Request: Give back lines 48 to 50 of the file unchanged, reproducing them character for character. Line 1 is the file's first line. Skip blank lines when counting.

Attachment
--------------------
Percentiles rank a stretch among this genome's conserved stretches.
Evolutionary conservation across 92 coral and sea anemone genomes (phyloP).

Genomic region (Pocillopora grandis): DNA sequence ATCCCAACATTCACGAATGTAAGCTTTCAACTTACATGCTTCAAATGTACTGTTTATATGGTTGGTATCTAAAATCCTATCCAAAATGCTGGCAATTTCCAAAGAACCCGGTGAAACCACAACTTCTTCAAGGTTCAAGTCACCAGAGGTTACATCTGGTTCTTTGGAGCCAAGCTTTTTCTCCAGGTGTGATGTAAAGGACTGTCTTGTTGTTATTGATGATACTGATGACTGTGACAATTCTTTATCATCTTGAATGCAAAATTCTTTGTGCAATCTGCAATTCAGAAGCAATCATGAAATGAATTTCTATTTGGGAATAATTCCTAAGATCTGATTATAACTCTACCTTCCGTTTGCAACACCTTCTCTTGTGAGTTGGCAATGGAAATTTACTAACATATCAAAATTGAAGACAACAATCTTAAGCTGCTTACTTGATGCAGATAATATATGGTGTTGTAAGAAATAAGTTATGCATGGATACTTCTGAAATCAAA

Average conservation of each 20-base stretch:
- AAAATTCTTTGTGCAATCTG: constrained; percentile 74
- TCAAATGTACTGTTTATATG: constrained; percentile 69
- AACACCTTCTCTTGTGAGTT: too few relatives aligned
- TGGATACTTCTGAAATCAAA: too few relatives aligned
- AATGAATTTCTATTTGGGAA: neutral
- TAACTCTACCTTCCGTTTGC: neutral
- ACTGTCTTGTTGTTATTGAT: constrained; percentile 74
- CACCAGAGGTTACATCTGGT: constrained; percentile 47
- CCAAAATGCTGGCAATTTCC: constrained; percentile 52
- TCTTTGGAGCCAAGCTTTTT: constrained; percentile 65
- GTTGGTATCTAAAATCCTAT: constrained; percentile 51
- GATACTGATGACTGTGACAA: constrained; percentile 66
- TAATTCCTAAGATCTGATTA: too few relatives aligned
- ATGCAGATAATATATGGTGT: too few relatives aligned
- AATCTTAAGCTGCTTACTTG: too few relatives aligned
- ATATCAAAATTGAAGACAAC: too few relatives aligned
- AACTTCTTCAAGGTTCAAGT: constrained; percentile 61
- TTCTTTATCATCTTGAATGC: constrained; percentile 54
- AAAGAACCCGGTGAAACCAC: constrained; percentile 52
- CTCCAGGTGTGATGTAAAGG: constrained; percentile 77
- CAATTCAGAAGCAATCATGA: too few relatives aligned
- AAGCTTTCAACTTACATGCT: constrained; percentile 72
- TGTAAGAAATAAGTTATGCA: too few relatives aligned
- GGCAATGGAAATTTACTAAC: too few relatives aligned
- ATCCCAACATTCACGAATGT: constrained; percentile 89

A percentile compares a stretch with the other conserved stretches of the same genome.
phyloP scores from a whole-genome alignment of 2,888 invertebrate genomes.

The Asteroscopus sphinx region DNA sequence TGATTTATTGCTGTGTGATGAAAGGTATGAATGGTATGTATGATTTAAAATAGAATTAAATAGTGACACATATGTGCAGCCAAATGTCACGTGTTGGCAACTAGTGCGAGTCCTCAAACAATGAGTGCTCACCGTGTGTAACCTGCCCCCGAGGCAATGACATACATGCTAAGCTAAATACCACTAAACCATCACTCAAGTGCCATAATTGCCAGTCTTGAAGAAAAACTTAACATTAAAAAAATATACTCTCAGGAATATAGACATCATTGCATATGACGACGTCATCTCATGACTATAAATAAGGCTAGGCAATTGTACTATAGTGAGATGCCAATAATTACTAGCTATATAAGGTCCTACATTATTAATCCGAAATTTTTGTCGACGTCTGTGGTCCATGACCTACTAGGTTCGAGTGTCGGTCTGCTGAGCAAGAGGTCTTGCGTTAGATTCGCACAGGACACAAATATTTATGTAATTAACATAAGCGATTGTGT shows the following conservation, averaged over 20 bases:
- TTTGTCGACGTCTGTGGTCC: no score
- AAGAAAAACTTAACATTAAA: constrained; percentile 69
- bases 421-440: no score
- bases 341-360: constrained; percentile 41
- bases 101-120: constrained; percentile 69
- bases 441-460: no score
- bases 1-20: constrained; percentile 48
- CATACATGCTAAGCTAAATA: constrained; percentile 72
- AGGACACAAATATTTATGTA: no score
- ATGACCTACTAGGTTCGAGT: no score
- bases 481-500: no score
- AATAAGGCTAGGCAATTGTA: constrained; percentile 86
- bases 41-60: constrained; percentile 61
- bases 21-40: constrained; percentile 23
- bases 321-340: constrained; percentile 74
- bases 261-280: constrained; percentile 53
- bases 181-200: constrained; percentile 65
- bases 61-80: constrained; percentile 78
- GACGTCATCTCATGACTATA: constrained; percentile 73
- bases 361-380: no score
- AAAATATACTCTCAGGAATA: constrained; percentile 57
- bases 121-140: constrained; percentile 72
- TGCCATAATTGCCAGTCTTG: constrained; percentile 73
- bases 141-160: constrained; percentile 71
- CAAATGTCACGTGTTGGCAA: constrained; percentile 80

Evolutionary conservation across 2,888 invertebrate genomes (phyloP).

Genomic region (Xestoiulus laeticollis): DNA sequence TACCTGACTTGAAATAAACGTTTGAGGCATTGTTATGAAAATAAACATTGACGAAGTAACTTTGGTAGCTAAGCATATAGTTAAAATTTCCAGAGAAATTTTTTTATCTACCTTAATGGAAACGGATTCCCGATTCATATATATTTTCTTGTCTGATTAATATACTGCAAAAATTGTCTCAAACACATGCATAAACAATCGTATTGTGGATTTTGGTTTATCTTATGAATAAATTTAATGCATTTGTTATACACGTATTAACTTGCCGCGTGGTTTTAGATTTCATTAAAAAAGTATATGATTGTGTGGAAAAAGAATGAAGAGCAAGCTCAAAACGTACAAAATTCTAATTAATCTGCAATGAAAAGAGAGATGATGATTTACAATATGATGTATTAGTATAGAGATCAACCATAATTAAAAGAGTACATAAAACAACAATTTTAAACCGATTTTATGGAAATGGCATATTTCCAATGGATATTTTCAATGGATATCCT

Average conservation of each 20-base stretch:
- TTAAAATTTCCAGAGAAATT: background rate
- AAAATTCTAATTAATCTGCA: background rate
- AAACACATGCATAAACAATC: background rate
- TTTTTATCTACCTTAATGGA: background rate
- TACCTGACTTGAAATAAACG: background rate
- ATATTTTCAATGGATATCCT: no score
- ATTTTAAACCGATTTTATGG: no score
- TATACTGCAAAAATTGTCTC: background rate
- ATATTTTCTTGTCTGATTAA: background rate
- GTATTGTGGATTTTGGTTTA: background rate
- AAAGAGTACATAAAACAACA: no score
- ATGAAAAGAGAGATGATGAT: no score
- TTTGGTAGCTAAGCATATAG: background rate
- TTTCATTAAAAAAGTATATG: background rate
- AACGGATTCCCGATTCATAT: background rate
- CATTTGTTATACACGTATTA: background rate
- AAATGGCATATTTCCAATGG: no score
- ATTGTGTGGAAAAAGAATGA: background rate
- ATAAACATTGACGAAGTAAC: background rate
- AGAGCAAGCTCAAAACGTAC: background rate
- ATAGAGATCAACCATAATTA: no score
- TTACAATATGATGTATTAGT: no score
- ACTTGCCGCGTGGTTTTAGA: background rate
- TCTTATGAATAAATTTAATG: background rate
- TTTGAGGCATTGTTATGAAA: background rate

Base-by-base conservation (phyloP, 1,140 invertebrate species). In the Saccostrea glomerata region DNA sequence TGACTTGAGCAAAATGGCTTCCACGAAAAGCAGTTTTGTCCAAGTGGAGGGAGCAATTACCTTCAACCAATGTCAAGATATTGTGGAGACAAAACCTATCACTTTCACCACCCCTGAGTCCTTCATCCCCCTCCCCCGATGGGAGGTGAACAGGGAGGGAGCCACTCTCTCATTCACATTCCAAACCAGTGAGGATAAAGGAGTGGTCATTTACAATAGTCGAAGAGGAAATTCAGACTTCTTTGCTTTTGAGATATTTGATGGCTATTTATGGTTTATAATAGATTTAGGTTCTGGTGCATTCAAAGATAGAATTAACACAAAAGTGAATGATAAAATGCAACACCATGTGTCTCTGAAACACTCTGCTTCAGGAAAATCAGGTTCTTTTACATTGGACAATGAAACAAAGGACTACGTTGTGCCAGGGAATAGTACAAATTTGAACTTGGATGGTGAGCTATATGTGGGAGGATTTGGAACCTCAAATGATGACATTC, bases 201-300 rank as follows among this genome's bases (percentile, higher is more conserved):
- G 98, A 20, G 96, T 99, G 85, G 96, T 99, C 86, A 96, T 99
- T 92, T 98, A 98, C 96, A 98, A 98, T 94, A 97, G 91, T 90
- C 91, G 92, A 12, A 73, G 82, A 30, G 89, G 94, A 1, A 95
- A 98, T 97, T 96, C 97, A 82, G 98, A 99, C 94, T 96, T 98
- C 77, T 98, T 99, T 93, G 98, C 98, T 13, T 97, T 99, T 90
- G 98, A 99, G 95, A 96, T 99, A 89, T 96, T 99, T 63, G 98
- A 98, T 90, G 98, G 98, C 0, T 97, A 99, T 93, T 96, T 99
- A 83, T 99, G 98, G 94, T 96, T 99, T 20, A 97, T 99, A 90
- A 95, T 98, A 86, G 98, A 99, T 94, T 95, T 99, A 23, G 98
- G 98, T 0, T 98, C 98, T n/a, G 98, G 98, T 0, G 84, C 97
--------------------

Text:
- bases 261-280: constrained; percentile 53
- bases 181-200: constrained; percentile 65
- bases 61-80: constrained; percentile 78